The Fly53 NME Radar Tour Hits Glasgow – Review

Glasgow King Tut’s
October 1

Six months ago Golden Silvers stood upon the Tut’s stage and apologised for their sampler being broken. They were worried that they might sound ‘a bit shit’ as a result. They didn’t. They really, really didn’t, and with everything in full working order Glasgow waits for their return with bated breath.


Yes Giantess open proceedings and quickly make their mark before Local Natives take to the stage and prove too hot to handle. Or so the alarms think anyway. As bells sound and red lights flash we start the strange business of filing out into the street. A lesser band might be thrown by the disruption but sitting somewhere between the ethereal folk magic of Fleet Foxes and the manically complicated beats of The Dodos, Local Natives completely steal the show.

Whilst people are still poring back into the venue they are already engrossed in a wondrous mix of vocal harmonies and deft instrumentation that lifts the soul. They finish the set immersed in strobes and tearing every last shred of passion from the best of an imperious body of songs.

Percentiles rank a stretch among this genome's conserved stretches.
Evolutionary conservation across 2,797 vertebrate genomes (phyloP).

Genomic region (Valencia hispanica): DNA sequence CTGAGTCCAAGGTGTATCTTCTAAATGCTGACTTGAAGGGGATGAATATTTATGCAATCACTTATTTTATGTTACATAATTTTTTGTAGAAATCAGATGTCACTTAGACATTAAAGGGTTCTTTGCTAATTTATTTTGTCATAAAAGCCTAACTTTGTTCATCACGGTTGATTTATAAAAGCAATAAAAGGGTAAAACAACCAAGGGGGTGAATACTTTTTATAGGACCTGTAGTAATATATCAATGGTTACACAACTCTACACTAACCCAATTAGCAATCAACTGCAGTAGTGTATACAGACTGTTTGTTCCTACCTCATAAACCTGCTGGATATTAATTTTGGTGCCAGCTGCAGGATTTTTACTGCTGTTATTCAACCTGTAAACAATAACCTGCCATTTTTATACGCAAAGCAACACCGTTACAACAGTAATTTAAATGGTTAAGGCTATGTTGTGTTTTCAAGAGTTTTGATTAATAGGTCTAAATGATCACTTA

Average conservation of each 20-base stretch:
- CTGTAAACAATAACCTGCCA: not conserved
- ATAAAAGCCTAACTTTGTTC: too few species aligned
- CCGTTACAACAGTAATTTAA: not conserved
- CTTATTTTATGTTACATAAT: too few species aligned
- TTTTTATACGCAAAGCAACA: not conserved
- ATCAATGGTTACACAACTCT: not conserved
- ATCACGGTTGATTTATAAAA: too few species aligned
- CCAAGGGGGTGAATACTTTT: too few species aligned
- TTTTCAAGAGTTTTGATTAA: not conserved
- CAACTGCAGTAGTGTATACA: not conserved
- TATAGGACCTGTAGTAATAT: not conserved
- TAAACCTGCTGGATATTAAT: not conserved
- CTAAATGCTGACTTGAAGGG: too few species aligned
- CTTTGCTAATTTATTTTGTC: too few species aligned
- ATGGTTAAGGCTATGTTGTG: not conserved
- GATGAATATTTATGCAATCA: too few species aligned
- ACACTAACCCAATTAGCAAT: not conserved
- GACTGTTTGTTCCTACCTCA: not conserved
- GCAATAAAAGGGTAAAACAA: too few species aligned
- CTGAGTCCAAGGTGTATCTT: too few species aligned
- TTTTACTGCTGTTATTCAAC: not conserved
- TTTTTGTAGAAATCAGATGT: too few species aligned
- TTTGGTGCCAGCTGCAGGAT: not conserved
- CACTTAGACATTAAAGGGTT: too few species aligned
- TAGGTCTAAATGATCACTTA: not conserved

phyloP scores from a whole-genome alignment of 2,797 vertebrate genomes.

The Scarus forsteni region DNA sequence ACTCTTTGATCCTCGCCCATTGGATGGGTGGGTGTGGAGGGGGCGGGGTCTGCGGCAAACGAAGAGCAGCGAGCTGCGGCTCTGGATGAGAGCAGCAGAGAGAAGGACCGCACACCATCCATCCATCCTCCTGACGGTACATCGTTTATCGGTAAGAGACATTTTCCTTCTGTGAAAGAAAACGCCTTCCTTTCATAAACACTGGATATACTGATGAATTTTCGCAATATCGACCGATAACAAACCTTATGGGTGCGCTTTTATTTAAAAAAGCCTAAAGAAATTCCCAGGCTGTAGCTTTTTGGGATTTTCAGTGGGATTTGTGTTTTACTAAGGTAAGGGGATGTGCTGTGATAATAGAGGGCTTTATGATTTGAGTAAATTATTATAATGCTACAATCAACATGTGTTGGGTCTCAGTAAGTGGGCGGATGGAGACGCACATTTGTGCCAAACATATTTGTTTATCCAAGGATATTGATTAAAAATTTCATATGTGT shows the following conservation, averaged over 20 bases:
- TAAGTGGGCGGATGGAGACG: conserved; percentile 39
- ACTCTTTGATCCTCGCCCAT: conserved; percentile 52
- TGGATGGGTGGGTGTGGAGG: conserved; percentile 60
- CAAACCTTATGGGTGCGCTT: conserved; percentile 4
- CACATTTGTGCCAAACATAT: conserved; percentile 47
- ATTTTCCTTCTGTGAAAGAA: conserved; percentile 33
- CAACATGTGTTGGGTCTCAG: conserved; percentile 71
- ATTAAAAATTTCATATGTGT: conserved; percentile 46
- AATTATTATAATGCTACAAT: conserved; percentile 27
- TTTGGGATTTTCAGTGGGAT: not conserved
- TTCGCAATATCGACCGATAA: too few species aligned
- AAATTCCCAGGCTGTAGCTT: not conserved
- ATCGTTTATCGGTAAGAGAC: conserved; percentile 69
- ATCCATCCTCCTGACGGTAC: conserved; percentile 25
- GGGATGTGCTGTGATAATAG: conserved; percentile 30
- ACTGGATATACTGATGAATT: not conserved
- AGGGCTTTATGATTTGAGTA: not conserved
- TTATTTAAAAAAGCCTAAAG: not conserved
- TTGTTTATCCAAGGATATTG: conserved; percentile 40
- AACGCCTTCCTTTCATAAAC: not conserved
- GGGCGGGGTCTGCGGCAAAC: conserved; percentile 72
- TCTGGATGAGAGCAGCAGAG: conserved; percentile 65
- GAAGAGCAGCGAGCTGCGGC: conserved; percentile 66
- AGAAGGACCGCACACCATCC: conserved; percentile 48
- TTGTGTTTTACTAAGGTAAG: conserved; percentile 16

The Tut’s crowd are nothing if not receptive and Marina And The Diamonds are greeted with particularly noisy adoration. The Welsh songstress’s lyrics are voraciously returned as she writhes and dances through a tight set and she represents the perfect precursor for a headline act that are more than worth the wait.


Golden Silvers have evolved into a frighteningly good live outfit and Gwilym Gold fits neatly into the aesthetically unique line of London singers that spans from Joe Strummer to Ian Dury.

His drained expression and vaguely slurred vocals are a neat counterpoint to the cheery pop songs he delivers and whilst the sound has all the trappings of the 80’s and might lazily be written off as pastiche there’s plenty to get excited about here.

The live roster has been boosted by another set of keys and another voice. Drummer Alexis Nunez tells me that they’re ‘going for a bigger sound’, and boy is he right. The beautifully extended True Romance is vastly superior to its previous incarnations whilst ‘Magic Touch’ delivers twice the punch.

A spirit of invention and a refusal to settle for anything less than fresh, bristling pop tunes sets Golden Silvers apart and Arrows of Eros closes the night as a perfect summation of all that makes them wonderful. Golden indeed.

All photos by Euan Anderson